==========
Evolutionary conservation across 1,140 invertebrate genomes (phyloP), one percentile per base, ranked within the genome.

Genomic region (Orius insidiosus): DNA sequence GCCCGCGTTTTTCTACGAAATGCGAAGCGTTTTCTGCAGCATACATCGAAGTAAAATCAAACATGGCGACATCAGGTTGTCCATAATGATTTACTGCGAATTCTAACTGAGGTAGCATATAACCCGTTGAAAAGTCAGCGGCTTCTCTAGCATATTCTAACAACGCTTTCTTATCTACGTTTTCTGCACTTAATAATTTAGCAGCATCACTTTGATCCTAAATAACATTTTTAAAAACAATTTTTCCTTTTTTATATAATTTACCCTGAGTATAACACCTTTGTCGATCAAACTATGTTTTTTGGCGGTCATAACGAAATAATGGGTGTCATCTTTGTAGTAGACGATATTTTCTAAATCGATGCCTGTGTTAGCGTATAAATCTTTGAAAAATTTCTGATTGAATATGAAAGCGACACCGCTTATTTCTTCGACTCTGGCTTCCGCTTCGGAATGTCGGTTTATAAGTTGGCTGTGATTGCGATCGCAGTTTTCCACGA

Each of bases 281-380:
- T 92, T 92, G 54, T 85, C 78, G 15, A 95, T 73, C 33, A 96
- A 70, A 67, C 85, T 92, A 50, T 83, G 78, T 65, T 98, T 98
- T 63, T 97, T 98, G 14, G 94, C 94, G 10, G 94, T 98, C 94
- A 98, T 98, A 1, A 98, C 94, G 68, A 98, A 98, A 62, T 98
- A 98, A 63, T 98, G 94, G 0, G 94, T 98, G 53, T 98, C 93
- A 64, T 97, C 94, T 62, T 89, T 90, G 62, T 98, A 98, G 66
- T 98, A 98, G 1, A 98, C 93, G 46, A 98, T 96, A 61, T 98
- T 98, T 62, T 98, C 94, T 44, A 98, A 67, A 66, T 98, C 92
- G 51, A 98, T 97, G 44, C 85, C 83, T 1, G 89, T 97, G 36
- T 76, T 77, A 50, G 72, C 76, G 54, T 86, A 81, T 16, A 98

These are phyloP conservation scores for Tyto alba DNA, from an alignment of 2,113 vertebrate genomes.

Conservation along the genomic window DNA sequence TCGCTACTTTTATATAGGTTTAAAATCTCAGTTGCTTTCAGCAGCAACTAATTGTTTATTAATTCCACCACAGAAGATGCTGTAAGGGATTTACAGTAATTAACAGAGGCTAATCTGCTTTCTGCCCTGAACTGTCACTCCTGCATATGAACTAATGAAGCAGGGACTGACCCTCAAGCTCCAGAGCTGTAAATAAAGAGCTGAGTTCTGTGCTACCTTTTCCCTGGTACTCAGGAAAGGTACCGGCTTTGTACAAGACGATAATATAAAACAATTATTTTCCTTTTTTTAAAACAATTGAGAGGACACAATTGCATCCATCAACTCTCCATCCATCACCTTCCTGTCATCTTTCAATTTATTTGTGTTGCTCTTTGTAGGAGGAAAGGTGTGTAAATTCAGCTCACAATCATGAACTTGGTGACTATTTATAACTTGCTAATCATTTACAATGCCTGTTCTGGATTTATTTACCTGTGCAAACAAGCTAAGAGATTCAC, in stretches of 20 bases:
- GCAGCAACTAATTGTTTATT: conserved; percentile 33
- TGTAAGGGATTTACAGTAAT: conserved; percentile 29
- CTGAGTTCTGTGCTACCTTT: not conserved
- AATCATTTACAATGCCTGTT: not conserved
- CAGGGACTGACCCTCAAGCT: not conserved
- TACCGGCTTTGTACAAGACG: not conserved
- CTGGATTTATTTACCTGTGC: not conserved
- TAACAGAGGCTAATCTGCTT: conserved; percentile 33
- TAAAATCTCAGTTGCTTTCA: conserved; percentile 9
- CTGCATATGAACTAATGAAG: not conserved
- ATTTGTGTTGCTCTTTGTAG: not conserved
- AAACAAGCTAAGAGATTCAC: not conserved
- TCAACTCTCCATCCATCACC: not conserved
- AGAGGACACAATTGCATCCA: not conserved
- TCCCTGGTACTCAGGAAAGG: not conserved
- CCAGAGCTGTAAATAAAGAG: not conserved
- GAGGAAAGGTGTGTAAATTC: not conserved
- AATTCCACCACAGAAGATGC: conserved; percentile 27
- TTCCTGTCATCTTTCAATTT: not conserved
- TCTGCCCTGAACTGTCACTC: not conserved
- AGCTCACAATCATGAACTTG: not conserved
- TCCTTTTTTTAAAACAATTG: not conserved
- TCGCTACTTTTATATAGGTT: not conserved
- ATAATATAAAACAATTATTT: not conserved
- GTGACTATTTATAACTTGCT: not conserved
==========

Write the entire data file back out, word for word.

Evolutionary conservation across 1,140 invertebrate genomes (phyloP), one percentile per base, ranked within the genome.

Genomic region (Orius insidiosus): DNA sequence GCCCGCGTTTTTCTACGAAATGCGAAGCGTTTTCTGCAGCATACATCGAAGTAAAATCAAACATGGCGACATCAGGTTGTCCATAATGATTTACTGCGAATTCTAACTGAGGTAGCATATAACCCGTTGAAAAGTCAGCGGCTTCTCTAGCATATTCTAACAACGCTTTCTTATCTACGTTTTCTGCACTTAATAATTTAGCAGCATCACTTTGATCCTAAATAACATTTTTAAAAACAATTTTTCCTTTTTTATATAATTTACCCTGAGTATAACACCTTTGTCGATCAAACTATGTTTTTTGGCGGTCATAACGAAATAATGGGTGTCATCTTTGTAGTAGACGATATTTTCTAAATCGATGCCTGTGTTAGCGTATAAATCTTTGAAAAATTTCTGATTGAATATGAAAGCGACACCGCTTATTTCTTCGACTCTGGCTTCCGCTTCGGAATGTCGGTTTATAAGTTGGCTGTGATTGCGATCGCAGTTTTCCACGA

Each of bases 281-380:
- T 92, T 92, G 54, T 85, C 78, G 15, A 95, T 73, C 33, A 96
- A 70, A 67, C 85, T 92, A 50, T 83, G 78, T 65, T 98, T 98
- T 63, T 97, T 98, G 14, G 94, C 94, G 10, G 94, T 98, C 94
- A 98, T 98, A 1, A 98, C 94, G 68, A 98, A 98, A 62, T 98
- A 98, A 63, T 98, G 94, G 0, G 94, T 98, G 53, T 98, C 93
- A 64, T 97, C 94, T 62, T 89, T 90, G 62, T 98, A 98, G 66
- T 98, A 98, G 1, A 98, C 93, G 46, A 98, T 96, A 61, T 98
- T 98, T 62, T 98, C 94, T 44, A 98, A 67, A 66, T 98, C 92
- G 51, A 98, T 97, G 44, C 85, C 83, T 1, G 89, T 97, G 36
- T 76, T 77, A 50, G 72, C 76, G 54, T 86, A 81, T 16, A 98

These are phyloP conservation scores for Tyto alba DNA, from an alignment of 2,113 vertebrate genomes.

Conservation along the genomic window DNA sequence TCGCTACTTTTATATAGGTTTAAAATCTCAGTTGCTTTCAGCAGCAACTAATTGTTTATTAATTCCACCACAGAAGATGCTGTAAGGGATTTACAGTAATTAACAGAGGCTAATCTGCTTTCTGCCCTGAACTGTCACTCCTGCATATGAACTAATGAAGCAGGGACTGACCCTCAAGCTCCAGAGCTGTAAATAAAGAGCTGAGTTCTGTGCTACCTTTTCCCTGGTACTCAGGAAAGGTACCGGCTTTGTACAAGACGATAATATAAAACAATTATTTTCCTTTTTTTAAAACAATTGAGAGGACACAATTGCATCCATCAACTCTCCATCCATCACCTTCCTGTCATCTTTCAATTTATTTGTGTTGCTCTTTGTAGGAGGAAAGGTGTGTAAATTCAGCTCACAATCATGAACTTGGTGACTATTTATAACTTGCTAATCATTTACAATGCCTGTTCTGGATTTATTTACCTGTGCAAACAAGCTAAGAGATTCAC, in stretches of 20 bases:
- GCAGCAACTAATTGTTTATT: conserved; percentile 33
- TGTAAGGGATTTACAGTAAT: conserved; percentile 29
- CTGAGTTCTGTGCTACCTTT: not conserved
- AATCATTTACAATGCCTGTT: not conserved
- CAGGGACTGACCCTCAAGCT: not conserved
- TACCGGCTTTGTACAAGACG: not conserved
- CTGGATTTATTTACCTGTGC: not conserved
- TAACAGAGGCTAATCTGCTT: conserved; percentile 33
- TAAAATCTCAGTTGCTTTCA: conserved; percentile 9
- CTGCATATGAACTAATGAAG: not conserved
- ATTTGTGTTGCTCTTTGTAG: not conserved
- AAACAAGCTAAGAGATTCAC: not conserved
- TCAACTCTCCATCCATCACC: not conserved
- AGAGGACACAATTGCATCCA: not conserved
- TCCCTGGTACTCAGGAAAGG: not conserved
- CCAGAGCTGTAAATAAAGAG: not conserved
- GAGGAAAGGTGTGTAAATTC: not conserved
- AATTCCACCACAGAAGATGC: conserved; percentile 27
- TTCCTGTCATCTTTCAATTT: not conserved
- TCTGCCCTGAACTGTCACTC: not conserved
- AGCTCACAATCATGAACTTG: not conserved
- TCCTTTTTTTAAAACAATTG: not conserved
- TCGCTACTTTTATATAGGTT: not conserved
- ATAATATAAAACAATTATTT: not conserved
- GTGACTATTTATAACTTGCT: not conserved